The influence of abrupt onsets on attentionally demanding visual search (i.e., search for a letter target among heterogeneous letter distractors), as indexed by performance and eye movement measures, was investigated in a series of studies. In Experiments 1 and 2 we examined whether onsets would capture the eyes when the appearance of an onset predicted neither the location nor the identity of the target. Subjects did direct their eyes to the abrupt onsets on a disproportionate number of trials in these studies. Interestingly, however, onset capture was modulated by subjects' scan strategies. Furthermore, onsets captured the eyes less frequently than would have been predicted by paradigms showing attentional capture when no eye movements are required. Experiment 3 examined the question of whether onsets would capture the eyes in a situation in which they never served as the target. Capture was observed in this study. However, the magnitude of capture effects was substantially diminished as compared to previous behavioural studies in which the onset had a chance probability of serving as the target. These data are discussed in terms of the influence of top-down constraints on stimulus-driven attentional and oculomotor capture by abrupt onset stimuli.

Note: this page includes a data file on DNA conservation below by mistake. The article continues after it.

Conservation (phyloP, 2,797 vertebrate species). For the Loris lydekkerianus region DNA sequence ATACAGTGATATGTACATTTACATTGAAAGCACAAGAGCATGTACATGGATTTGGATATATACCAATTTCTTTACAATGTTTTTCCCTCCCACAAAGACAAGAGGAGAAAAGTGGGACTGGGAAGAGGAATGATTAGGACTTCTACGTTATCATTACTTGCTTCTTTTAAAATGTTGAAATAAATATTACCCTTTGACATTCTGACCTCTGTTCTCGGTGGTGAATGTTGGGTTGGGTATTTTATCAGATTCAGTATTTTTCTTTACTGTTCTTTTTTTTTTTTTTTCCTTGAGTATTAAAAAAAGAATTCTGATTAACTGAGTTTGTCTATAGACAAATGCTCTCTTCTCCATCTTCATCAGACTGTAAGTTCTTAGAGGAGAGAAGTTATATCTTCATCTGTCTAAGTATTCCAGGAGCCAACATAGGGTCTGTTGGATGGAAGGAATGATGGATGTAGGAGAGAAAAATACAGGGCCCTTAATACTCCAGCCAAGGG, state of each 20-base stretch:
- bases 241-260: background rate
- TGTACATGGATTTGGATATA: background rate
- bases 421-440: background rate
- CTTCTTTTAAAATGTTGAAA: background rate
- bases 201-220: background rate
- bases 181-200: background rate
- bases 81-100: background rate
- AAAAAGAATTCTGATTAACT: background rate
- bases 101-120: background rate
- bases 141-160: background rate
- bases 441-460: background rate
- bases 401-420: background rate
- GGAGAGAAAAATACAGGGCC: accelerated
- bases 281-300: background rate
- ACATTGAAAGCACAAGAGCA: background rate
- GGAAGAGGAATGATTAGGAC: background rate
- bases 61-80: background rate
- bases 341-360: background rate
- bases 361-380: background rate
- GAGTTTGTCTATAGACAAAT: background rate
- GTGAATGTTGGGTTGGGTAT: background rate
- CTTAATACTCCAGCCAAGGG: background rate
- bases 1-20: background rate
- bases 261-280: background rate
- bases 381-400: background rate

ASJC Scopus subject areas
- Experimental and Cognitive Psychology
- Arts and Humanities (miscellaneous)
- Cognitive Neuroscience